Whoever said the young of this generation don’t read literature anymore should go see Tricycle Production’s novel recreation of Ismat Chughtai’s ‘Lihaaf’. The under-25 trio, Kartavya Sharma (Drama School, Mumbai), Radhika Chopra (Sarah Lawrence College, New York) and Rohit Mehra (London International School of Performing Arts) direct and act in the play, playing multiple characters with smooth transitions. Daring and fresh, the play incorporates shadow theatre, folk music and physical theatre to tell the story of a young girl coming to terms with a same-sex relationship and abuse in the times of nawabs, begums and maulvis.
Ismat Chughtai’s ‘Lihaaf’ is a story that made the 20th Century Urdu writer famous. Everyone reads it, and reads nothing but it, by her. It is the story of Begum Jaan, a breathtaking beauty slowly withering away with a perpetual itch ‘under her skin’, neglected by her rich husband, the Nawab, who is more excited by young boys. She finds pleasure and comfort in her masseuse, Rabbu, who eventually becomes a lot more. The story is narrated by Begum Jaan’s young and rebellious niece, Ismat, who while living with her, is exposed to this then-taboo sexual liaison which manifested itself as shadows under the moving lihaaf every night. Until one day, when Rabbu leaves for her village, Begum Jaan crosses a line with Ismat.
Sharma, Chopra and Mehra take this story and create an avant-garde play, with engrossing acting, a minimalist set with no props save a wooden partition and on-point light design by Adi Shastri, which could be a character in the play itself.
Production Takes the Cake
Dressed in bottle green pyjamas and kurtas, the characters were distinguished by the headgear or wigs the trio put on – Mehra played both the nawab and the androgynous masseuse, Chopra the begum and the maid, and Kartavya Sharma acted as the tomboy Ismat. Not a second of silence or stillness presents itself on stage in the way of changing scenes or costumes. With no props to distract the audience, the trio act with their entire bodies, swiftly changing from one character to another, often on stage with the audience in full view.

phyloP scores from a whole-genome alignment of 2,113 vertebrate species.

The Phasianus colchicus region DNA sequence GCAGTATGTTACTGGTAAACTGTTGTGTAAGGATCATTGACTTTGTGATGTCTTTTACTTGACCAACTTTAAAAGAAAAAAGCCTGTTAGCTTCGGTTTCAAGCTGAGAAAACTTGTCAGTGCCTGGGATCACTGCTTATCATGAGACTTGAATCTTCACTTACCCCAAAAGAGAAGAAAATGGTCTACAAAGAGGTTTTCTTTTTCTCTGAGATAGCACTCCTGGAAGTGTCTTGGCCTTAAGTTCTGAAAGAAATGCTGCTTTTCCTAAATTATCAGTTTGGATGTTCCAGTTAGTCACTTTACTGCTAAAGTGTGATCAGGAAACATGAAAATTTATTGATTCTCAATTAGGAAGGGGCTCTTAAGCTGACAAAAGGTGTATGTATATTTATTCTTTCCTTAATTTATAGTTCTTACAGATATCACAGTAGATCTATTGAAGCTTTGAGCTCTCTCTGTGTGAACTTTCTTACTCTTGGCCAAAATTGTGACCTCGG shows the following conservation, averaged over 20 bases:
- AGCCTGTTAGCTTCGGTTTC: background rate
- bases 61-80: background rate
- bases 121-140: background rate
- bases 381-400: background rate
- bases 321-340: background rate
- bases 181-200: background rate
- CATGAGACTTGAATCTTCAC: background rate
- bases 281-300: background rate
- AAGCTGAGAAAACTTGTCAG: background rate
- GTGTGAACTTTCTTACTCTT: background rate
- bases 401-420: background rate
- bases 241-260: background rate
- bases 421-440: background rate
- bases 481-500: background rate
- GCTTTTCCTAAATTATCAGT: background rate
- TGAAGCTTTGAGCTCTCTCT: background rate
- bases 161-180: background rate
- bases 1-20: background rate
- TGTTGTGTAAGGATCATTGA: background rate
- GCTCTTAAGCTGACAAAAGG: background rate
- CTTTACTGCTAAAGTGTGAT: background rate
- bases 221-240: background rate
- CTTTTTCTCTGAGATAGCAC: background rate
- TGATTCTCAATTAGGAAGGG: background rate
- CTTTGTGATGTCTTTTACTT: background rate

Obscenity, for which Chughtai was charged for writing the story, is creatively side-stepped by the trio; in one scene the androgynous, four-handed Rabbu (which was really two people under a burkha-like outfit) mimics giving a massage with strange hand movements while a reclined Begum Jaan lays far behind her on stage, wincing and moving to the increasing momentum of Rabbu’s hands.
The vigorous shadows under the lihaaf at night become shadows created by two of the three actors behind the lit partition, as Ismat lays on the dark floor in front, fervently reciting verses from the Quran to a rising table rhythm by a musician in the wings. The same musician hums a haunting lullaby at the beginning of the play’s prologue as the trio stand on a dimly-lit stage for over a minute without speaking or moving, till Chopra and Mehra slowly slip a white niqaab over Kartavya Sharma’s head, transforming a grown man into a young girl with wide, mischievous eyes.
A Fresh Take
Chughtai's short story is written in the first-person with a young Ismat as the narrator. There is very little dialogue in the visually rich story, which is seamlessly converted into scenes with developed peripheral characters on stage. What is mentioned as the palace maids gossiping about Rabbu and Begum Jaan’s illicit relationship in a few lines in the story has been shaped into repeated scenes between three maids, played by the trio again, which add comic relief to an otherwise dark story with none.
At one point in the original story, Ismat hears Rabbu and Begum Jaan fighting for some reason under the lihaaf, after which Rabbu leaves the next day. The trio fill in the gap, extrapolating what Chughtai indirectly wanted to convey, by play-acting Rabbu’s jealousy at Begum Jaan’s growing fondness for her little niece. By doing this, they bring in Rabbu’s sexual politics which exploits the Begum’s need for physical pleasure, along with other concepts of the gender binary, misogyny and patriarchy throughout the play.
The story is less about a tantalising lesbian relationship and more about sexual abuse. This is a nuance that has often got lost in Chughtai’s frenzied description of the lihaaf every night, and the fact that she wrote about quivering female orgasms in the 20th century – even elliptically. The young trio of Tricycle Productions manage to put their finger precisely on the central nerve of the story. While no judgement is made on the relationship between the two women, young Ismat’s experience of abuse remains the play’s pivot.
In the last scene, Sharma stands quietly, like stone, in the dark at the center of the stage. In front, stand Ismat’s parents at the ends of a faint V-shaped spotlight continuously try to speak to her about her time at Begum Jaan’s haveli. As the lights become dimmer, Ismat’s loss of innocence becomes clearer – and then, fade to black.
(This story is from The Quint’s archives and was first published on 5 April 2017. It is now being republished to mark Ismat Chughtai’s birth anniversary.)
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